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I'm writing a module that runs a finite state machine* based on the contents of an array of records passed in at initialization. Each record describes a state and includes instructions on how to act on inputs (i.e., when in state S1, input I triggers a transition to state S2). For the FSM to work correctly, the transitioned-to states need to exist.

My quandary is where to validate those transitions.

The defensive programmer in me says to do it once as early as possible, such as when the FSM is initialized. This means I can raise an error when I'm first handed bogus data and avoid handing back a process that may fail later as a result. The rest of the implementation won't have to be as defensive because the table is known to be good and any errors that Erlang decides to raise will be a result of implementation rather than having being fed bad data. It will also make debugging easier for those using the module since they'll get a badarg or something else back immediately instead of having to paw through my sources later to figure out that it was their mistake and not mine.

The Erlang philosophy seems to be that things should be left to run as long as possible, failing only when they have to and letting a supervisor take care of picking up the pieces. On one hand, this makes sense because a given FSM could run forever without encountering the inputs it would take for a bad transition. On the other, failing late puts the onus on the callers to write repetitive tests for something that's easy for me implement once.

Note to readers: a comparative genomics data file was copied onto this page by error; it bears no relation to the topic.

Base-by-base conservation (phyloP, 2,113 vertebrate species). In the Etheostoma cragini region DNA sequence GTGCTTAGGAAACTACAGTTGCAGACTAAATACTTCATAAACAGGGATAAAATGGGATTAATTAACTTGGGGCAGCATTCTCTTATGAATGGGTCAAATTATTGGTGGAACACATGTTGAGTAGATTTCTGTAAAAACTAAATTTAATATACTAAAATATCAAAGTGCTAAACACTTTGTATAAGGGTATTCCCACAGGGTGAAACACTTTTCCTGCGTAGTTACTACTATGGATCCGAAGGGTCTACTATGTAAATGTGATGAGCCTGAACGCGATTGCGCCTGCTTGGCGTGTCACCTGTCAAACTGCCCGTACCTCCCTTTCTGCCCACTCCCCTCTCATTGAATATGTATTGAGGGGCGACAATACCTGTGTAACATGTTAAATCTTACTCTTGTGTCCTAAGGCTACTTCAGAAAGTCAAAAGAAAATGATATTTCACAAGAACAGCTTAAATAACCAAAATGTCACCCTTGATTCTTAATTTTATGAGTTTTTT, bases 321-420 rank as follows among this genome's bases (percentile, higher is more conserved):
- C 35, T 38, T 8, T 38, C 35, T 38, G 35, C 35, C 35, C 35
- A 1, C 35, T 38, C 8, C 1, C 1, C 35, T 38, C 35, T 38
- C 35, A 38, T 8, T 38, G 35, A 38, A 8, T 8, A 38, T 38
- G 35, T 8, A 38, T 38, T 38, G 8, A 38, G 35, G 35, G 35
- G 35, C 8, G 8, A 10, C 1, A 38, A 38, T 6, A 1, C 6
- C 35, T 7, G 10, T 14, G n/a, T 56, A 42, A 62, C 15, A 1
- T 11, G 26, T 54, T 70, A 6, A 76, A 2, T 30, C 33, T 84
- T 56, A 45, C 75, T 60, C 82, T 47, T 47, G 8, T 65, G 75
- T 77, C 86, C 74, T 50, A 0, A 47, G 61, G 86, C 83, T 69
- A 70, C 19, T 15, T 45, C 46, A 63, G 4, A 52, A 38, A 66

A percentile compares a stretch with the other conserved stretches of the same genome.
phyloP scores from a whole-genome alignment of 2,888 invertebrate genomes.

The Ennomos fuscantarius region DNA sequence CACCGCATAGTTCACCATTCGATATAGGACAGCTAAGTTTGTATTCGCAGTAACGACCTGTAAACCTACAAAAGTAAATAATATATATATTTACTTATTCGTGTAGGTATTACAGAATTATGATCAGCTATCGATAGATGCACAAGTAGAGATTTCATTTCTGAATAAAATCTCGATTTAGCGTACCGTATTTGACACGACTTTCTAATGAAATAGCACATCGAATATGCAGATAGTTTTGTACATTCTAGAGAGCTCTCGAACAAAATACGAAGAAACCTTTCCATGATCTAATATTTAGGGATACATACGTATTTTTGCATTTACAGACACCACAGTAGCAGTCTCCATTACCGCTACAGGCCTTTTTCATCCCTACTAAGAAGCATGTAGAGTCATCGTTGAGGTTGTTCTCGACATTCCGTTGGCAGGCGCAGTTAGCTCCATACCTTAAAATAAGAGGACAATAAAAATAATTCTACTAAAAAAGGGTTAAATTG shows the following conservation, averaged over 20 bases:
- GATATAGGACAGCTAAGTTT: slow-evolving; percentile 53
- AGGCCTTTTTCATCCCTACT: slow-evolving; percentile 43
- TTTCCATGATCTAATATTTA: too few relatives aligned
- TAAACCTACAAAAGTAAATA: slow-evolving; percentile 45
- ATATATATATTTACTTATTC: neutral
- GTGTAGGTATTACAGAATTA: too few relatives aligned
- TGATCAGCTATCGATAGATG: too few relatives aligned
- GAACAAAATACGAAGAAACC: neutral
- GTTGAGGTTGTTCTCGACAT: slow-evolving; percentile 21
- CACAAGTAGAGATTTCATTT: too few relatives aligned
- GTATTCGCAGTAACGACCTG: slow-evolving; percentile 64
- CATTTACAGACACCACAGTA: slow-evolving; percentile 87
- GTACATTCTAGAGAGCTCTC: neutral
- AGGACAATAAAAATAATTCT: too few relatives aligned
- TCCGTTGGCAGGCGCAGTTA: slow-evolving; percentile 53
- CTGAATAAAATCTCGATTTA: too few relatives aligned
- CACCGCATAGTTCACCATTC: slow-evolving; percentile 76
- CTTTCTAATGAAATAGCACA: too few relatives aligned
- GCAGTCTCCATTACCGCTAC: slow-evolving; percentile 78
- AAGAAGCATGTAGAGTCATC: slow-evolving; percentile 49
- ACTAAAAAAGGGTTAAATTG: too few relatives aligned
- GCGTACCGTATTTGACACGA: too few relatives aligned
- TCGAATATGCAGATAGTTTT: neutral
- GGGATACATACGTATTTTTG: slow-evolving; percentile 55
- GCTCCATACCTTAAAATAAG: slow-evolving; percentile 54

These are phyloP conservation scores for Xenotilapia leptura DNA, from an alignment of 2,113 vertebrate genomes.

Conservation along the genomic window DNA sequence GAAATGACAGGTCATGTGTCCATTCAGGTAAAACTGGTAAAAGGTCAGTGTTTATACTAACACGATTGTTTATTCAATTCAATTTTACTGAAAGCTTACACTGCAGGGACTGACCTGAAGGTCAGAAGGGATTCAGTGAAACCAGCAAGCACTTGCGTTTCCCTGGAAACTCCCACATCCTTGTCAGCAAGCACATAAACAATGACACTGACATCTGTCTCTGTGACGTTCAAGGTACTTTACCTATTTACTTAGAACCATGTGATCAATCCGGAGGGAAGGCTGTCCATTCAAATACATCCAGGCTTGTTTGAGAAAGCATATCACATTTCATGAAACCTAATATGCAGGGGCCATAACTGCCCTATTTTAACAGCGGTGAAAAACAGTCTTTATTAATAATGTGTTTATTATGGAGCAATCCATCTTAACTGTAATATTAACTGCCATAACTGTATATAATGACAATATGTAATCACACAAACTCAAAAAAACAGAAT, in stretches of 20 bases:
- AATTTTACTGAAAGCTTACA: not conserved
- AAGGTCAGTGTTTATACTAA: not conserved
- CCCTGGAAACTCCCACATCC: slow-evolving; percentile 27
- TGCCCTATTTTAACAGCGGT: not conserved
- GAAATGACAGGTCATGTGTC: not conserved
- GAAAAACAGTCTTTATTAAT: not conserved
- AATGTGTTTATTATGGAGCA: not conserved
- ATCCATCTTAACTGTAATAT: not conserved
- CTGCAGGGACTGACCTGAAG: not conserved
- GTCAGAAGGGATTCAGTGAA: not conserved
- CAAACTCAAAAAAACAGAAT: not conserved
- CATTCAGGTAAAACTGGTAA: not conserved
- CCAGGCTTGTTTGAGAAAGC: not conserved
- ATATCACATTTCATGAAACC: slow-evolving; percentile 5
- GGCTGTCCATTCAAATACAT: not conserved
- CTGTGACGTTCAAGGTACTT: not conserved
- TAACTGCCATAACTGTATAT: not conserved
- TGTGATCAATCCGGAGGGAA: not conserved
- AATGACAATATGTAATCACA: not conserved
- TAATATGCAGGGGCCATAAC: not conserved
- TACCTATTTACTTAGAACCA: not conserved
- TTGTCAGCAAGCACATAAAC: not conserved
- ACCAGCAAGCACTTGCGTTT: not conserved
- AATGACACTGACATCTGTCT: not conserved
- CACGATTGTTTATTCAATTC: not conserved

I know that most rules in this business aren't hard and fast, but is one approach more "Erlangy" than the other? Would a fail-early implementation appear out of place if released for others to use?


*I am aware of the gen_fsm behaviour and that what I'm doing has some comparative shortcomings. This is a learning exercise for some other things, and a FSM happens to be something that incorporates them.

  • If I understand correctly, you're wondering if you can trust user input? – Florian Margaine Aug 22 '13 at 17:38
  • @FlorianMargaine: I never trust user input. The question is more about whether to pitch a fit about bogus input earler or later. – Blrfl Aug 23 '13 at 0:58
  • "The Erlang philosophy seems to be that things should be left to run as long as possible" - isn't the Erlang philosophy to 'fail-fast', which seems like the opposite of leaving things to run as long as possible? – Sean Burton Oct 4 '17 at 14:13
  • @SeanBurton The way I've always looked at fail fast is that it means not trying anything heroic in the face of a failure when it happens, just die. There's a subtle-but-important difference between that and fail early. – Blrfl Oct 4 '17 at 14:42
  • @Blrfl: Can you explain the difference between "die" and "fail early"? The former seems just a special case of the latter to me. – Giorgio Jan 2 '18 at 11:10
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The reason it seems less "Erlangy" to do onerous type checking is because the language is dynamically typed.

If you really need to ensure that data of a certain type is used, you can use the is_TYPE/1 functions to verify your input as guard expressions. You should do this as early as you are able.

http://learnyousomeerlang.com/types-or-lack-thereof

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    This wasn't so much about type checking as verifying that the data passed in was self-consistent enough that the state machine would be able to run without croaking. But thanks for the answer; I'd thought this one was going to get dusty. – Blrfl Jul 23 '13 at 15:55
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Joe's dictum. Fail fast, fail noisily, fail politely.

Yes check your data. Check every statement you can. So pattern match every call you can. If expecting an ok response from foo, write:

 ok = foo()

rather than:

foo()

Use guards to typecheck when you can.

In reality, it is possible to write poor code in any language.

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